CHEYNE, John II (by 1510-67), of West Woodhay, Berks.
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Family and Education
Gent.-at-arms by Feb. 1547-d., j.p. Berks. 1558/59-d.; commr. sewers, Berks., Hants and Wilts. 1564.2
John Cheyne clearly owed his Membership of two Marian Parliaments for Winchelsea and Dover to the lord warden of the Cinque Ports, Sir Thomas Cheyne, who was his first cousin once removed. Both were descended from Sir John Cheyne of Shurland, Island of Sheppey, from whom the warden, as his grandson in the main line, inherited the bulk of the family property, and John Cheyne, by a settlement and by the law of gavelkind, the Kent manors of Cockride in Bilsington and Crowthorne in Hope All Saints, and the Berkshire manor of West Woodhay.
Cheyne’s father, an esquire of the body to Henry VIII, settled West Woodhay on him in 1531 on his marriage to Dorothy Yate. Succeeding his father in 1545, Cheyne was at court in the following year for the visit of the Admiral of France. In October 1550 he and several others assaulted a gentleman named Robert Paris at Newbury: in view of Cheyne’s connexion with the Cinque Ports it is tempting to identify the victim with Robert Paris of New Romney, whose date of death is unknown but who was alive in 1546. Cheyne inflicted sword wounds to the head, and after Paris’s death four days later the coroner presented him and his accomplices for murder. He was eventually pardoned on 23 May 1552 and his lands and goods restored, his goods having meanwhile been retained by his wife under an order by the Privy Council. A kinsman of the victim accused (Sir) Thomas Cawarden of complicity, seemingly because Cawarden was steward of the King’s manors at Newbury, and Cawarden prepared an action for slander.3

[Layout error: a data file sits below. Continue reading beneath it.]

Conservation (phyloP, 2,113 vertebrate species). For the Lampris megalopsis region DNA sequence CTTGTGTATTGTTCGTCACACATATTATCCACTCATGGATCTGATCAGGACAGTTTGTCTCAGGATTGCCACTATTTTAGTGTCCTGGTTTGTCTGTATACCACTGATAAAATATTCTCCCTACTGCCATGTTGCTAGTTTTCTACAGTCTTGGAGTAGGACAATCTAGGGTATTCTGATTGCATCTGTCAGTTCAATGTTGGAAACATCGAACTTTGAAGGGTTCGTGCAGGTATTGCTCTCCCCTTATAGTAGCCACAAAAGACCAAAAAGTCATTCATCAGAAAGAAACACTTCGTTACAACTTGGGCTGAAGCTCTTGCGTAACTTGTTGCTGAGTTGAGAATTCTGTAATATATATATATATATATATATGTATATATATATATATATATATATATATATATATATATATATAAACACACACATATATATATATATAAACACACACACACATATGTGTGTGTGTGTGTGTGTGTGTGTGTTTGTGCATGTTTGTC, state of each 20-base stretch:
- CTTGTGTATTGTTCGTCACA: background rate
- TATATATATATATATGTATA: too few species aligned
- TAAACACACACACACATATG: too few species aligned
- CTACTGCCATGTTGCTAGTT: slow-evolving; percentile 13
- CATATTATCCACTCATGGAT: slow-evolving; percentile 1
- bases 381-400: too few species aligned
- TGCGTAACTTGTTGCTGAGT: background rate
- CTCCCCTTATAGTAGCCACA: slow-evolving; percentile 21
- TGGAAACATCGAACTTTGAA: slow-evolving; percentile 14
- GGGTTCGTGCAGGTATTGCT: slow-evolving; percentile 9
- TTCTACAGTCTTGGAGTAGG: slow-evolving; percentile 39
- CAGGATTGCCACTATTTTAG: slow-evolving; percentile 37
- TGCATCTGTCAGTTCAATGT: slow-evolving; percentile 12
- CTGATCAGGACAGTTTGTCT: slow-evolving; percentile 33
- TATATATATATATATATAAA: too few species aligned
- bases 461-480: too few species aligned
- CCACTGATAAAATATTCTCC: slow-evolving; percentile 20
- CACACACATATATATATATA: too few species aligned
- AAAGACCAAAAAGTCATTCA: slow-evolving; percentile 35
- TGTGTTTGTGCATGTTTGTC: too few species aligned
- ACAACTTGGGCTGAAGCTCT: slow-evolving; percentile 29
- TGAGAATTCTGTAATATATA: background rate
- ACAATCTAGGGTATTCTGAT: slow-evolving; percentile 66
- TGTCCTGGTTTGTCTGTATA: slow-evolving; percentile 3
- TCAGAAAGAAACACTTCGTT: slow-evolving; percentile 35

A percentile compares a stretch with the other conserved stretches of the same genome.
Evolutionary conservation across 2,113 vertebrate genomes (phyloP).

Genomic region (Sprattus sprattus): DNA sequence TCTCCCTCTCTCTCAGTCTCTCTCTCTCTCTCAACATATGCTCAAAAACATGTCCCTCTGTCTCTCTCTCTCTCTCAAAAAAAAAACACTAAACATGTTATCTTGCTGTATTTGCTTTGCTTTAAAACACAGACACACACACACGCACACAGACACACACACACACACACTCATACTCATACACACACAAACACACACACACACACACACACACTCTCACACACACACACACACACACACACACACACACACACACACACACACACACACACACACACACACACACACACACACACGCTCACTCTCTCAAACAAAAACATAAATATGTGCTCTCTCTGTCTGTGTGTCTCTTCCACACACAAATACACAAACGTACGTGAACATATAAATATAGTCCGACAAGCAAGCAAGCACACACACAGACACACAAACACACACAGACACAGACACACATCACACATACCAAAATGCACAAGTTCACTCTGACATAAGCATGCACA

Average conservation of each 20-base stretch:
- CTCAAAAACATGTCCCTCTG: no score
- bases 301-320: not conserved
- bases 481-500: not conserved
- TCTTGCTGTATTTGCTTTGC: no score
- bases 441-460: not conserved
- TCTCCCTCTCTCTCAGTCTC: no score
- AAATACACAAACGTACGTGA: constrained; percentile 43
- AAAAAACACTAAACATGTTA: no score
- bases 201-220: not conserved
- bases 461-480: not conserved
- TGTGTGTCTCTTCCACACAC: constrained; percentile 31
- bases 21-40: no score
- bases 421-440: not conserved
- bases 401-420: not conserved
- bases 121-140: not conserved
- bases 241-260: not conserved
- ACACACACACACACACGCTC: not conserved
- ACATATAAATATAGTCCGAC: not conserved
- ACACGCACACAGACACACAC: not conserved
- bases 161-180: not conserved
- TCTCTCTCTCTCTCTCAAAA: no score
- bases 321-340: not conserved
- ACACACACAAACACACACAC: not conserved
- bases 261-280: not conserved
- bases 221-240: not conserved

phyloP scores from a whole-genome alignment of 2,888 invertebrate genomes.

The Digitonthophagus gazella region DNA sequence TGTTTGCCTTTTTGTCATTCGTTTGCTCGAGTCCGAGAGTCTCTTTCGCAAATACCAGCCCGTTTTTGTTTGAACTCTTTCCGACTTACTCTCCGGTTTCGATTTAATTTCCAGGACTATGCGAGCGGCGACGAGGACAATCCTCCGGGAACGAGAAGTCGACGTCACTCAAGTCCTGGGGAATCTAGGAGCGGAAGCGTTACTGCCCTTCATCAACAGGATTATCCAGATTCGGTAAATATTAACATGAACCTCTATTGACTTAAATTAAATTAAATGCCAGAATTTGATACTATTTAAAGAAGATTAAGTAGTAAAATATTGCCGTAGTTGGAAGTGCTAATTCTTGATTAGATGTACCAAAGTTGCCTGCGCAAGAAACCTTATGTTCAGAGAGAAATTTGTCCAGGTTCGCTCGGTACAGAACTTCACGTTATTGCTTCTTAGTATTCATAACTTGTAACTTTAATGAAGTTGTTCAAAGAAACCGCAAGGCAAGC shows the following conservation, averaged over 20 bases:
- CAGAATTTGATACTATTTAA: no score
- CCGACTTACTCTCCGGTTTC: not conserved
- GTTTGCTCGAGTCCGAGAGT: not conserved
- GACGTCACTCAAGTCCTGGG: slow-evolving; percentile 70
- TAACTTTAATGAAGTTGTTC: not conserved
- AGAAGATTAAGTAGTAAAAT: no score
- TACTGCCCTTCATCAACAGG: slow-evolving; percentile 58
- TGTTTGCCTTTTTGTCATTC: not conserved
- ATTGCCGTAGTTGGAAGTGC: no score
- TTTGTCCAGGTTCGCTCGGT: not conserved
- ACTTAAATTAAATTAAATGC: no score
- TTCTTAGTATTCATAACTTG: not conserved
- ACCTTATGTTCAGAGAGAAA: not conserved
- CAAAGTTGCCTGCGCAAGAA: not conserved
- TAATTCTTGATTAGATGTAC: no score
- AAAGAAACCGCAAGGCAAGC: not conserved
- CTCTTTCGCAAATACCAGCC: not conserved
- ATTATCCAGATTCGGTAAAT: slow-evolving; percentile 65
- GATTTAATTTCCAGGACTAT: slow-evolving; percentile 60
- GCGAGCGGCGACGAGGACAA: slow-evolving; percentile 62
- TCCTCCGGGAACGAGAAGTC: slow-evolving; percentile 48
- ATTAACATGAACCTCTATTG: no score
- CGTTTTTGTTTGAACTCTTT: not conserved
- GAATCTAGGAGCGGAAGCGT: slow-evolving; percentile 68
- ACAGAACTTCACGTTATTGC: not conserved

In Easter term 1555 John Cheyne was one of over a hundred Members of the recent Parliament called into the King’s bench to answer a charge of leaving that Parliament without licence shortly before the dissolution. He failed to appear but no further action was taken against him until 1558: he was then distrained for non-appearance, 2s. being entered in the roll for Easter term, 5s.for Trinity term and 3s.4d. for Michaelmas term. The prosecution lapsed on the death of Queen Mary, but Cheyne seems to have learned his lesson, for when he wanted to attend to his own affairs during the Parliament of 1563 he obtained a licence to be absent.4